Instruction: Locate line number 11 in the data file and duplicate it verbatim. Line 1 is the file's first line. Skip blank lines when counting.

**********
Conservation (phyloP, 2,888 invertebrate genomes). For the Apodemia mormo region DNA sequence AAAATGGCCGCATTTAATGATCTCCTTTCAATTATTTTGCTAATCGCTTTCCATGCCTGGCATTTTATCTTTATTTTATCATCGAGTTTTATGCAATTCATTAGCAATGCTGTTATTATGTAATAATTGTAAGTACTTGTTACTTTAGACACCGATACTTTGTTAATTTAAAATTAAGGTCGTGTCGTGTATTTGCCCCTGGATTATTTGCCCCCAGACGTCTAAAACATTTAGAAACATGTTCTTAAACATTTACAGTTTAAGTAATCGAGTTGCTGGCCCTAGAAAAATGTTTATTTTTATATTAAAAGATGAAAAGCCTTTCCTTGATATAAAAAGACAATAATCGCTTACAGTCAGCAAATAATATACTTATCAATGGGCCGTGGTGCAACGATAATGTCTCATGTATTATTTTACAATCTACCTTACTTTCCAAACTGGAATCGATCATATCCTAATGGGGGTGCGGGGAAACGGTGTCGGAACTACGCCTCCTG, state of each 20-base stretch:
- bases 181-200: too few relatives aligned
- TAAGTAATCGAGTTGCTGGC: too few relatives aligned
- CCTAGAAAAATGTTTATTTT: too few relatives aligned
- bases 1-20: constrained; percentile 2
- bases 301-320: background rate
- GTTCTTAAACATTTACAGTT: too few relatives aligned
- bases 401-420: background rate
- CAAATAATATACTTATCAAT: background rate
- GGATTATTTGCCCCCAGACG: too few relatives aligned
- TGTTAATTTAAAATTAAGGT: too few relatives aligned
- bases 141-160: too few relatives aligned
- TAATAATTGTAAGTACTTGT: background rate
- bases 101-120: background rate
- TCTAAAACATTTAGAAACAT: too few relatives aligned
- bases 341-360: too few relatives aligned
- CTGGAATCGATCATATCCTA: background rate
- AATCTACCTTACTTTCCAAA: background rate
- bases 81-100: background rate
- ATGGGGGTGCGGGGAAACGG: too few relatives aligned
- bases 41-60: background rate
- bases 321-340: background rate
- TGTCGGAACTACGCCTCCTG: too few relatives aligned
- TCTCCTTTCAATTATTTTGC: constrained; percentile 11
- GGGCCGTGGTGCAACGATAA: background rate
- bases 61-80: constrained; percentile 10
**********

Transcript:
- TGTTAATTTAAAATTAAGGT: too few relatives aligned